Much online e-ink has been e-spilled over the question of which actor will take up the mantle of international superspy James Bond for the 25th installment of the perennial franchise. Will incumbent star Daniel Craig return for another go-round as 007, or will he be replaced by the likes of new challengers Tom Hiddleston, Dan Stevens, Emily Blunt, or Idris Elba? Who knows (not us), but as the mission to secure a star has been playing out, another big change-up has unfolded largely in the background.
The drama around who will play James Bond in the next (and 25th!) 007 adventure is already more intriguing than anything in the last 007 adventure. Incumbent Bond made it fairly clear during the press tour for Spectre that he wasn’t exactly dying to make another film as Britain’s greatest secret agent (unless I’m missing the subtext in his comment about preferring to slash his wrists rather than drink any more shaken martinis). Last summer, there came word that producers were very interested in Tom Hiddleston taking on the role for Bond 25. But a new report in Page Six says things have changed yet again.
While the search for a new James Bond continues apace (in some luxury suite, Emily Blunt looks listlessly at her cell phone and contemplates getting a new agent), the franchise has begun to assemble some of the other pieces of its next installment. The screenwriting team of Neal Purvis and Robert Wade has been an instrumental part of the espionage series over the last couple decades, co-authoring the scripts for Brosnan-era duds (The World Is Not Enough, Die Another Day) as well as the resurgent Craig-era hits (Casino Royale, Skyfall, Spectre). And a new report from Variety indicates that the two scribes won’t get out of the James Bond business any time soon.
We all got ourselves into a bit of a tizzy last fall when it looked like Daniel Craig might step down from playing James Bond, or that he was thinking about stepping down, or that he was maybe offered a lot of money to stay, or a number of other rumors that turned out to be unfounded. Many still speculated about who would take his place, which led to countless interviews where it seemed every British actor was getting the question. Recently, when asked whether he’d like to step into 007’s shoes, Tom Hardy had another suggestion.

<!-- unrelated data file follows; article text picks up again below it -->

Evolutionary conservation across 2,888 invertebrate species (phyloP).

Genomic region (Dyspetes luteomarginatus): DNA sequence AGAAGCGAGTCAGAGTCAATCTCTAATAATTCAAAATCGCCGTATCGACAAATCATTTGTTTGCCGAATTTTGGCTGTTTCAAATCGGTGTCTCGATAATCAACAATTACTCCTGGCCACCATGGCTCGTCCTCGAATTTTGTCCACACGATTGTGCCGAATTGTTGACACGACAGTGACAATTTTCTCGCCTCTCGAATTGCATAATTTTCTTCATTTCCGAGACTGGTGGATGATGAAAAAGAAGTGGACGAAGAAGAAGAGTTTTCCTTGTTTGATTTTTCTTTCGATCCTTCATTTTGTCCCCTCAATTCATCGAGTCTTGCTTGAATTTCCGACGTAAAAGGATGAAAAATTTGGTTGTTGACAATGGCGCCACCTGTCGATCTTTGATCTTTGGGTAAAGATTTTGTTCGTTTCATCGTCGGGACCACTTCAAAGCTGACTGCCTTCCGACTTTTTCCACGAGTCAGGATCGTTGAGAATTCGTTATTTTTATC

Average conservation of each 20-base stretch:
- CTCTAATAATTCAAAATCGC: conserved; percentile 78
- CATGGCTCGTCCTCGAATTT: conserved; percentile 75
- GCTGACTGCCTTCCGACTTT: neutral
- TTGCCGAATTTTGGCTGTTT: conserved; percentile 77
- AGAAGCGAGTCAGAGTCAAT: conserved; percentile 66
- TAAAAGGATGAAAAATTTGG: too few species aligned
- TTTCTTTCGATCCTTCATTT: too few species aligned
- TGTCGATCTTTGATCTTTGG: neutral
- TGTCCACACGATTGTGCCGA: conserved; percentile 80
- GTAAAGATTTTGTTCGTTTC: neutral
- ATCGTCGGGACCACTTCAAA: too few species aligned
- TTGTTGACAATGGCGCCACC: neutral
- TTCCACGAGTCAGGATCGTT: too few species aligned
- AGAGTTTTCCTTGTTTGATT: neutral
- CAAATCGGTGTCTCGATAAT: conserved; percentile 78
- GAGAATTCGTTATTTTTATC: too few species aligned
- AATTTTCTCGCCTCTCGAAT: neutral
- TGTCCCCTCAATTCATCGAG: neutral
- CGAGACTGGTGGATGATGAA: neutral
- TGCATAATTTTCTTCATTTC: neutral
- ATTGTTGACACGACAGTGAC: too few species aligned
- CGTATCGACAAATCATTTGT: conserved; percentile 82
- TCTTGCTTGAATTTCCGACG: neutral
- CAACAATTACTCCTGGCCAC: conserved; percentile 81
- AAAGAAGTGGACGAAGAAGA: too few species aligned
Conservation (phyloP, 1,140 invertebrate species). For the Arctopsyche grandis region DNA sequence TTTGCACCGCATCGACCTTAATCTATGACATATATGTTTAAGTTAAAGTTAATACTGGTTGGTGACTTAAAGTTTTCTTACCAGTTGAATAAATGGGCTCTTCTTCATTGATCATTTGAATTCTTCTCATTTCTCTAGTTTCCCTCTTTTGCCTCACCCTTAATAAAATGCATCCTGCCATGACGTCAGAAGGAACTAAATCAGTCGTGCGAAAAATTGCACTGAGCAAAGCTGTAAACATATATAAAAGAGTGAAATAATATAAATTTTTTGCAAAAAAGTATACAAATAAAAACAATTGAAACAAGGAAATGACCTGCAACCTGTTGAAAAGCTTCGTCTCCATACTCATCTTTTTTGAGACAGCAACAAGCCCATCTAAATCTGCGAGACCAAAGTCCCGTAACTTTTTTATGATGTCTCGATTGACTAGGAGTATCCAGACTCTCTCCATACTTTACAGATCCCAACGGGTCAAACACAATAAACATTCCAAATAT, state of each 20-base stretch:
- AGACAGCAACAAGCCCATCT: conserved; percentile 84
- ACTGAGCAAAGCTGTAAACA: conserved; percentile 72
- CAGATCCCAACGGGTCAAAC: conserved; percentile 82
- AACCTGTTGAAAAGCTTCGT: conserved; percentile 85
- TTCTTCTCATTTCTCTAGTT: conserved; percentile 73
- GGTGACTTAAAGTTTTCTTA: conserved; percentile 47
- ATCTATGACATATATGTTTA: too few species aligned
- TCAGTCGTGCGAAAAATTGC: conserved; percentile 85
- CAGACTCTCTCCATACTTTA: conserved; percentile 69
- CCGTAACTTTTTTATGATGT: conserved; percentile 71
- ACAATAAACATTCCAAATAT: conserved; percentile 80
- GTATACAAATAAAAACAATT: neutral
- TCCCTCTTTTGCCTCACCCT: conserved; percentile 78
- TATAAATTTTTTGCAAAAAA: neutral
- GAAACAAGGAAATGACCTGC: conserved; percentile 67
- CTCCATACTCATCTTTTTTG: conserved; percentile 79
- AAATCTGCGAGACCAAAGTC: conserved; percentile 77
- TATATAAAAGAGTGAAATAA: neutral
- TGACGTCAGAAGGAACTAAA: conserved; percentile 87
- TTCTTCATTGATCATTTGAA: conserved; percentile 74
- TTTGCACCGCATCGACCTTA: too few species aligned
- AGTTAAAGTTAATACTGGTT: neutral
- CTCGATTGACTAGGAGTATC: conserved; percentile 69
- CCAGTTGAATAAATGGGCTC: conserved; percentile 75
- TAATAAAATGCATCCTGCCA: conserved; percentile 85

Everybody wants James Bond, but there’s only one 007. Plenty of franchises have fashioned their own “rough-hewn, American” slant on Bond, with the likes of Jack Ryan and Jason Bourne both jumping from the pages of novels to the screen and meeting with great success. And yet none of these secret agents have achieved the ubiquity of MI6’s favorite son, and so the studios continue to launch new espionage franchises in the hope of scoring a similar 25-movie gold mine.
Ah, my old friend, the James Bond rumor. No franchise has produced as many questions about the state of its current cast as the unnamed Bond sequel. Will Daniel Craig be returning to the role? Definitely not. Or, wait, probably. No, they’re actually casting a new James Bond as we speak. Scratch that, they’ve actually backed a dump truck full of money onto Craig’s front lawn to get him back. Or they’ll probably go in a different direction.
The fate of James Bond’s casting in the upcoming 25th official 007 adventure is the focus of more intrigue than many Bond movies. After the release of Spectre, Daniel Craig said things like “I’d rather break this glass and slash my wrists” when the subject of making a fifth Bond film came up. He wanted to move on he said. He was ready for something else
Remember way back when people criticized Daniel Craig’s casting as James Bond, with some even saying he was too blond for the role? Well, the times have changed, and with Sony searching for new some new blood to eventually fill 007’s shoes, it looks like they’re willing to pay Craig the big bucks to stick around for a few more installments.
Austin Powers in Goldmember is not a very good movie. Most of the jokes, when there are jokes at all, are callbacks to the previous two Austin Powers. Whole scenes consist entirely of co-writer/star Mike Myers riffing, usually with himself, about random subjects like moles or poop. The plot barely exists; its time-travel component makes absolutely no sense whatsoever. Goldmember is the cinematic equivalent of a cubic zirconia. It bears all the superficial features of a movie. But something, something crucial yet invisible, is missing. There’s basically no reason to watch it — except one, and that’s the movie’s big plot twist which, 13 years later, became the big plot twist in Spectre.
We’ve known for some time that Daniel Craig was tied to two-season Showtime drama Purity, adding another splash of kerosene to rumors of his leaving behind the role of James Bond. Now that Showtime has officially confirmed the two-season order however, executives don’t believe Purity would force Craig to hang up the tux.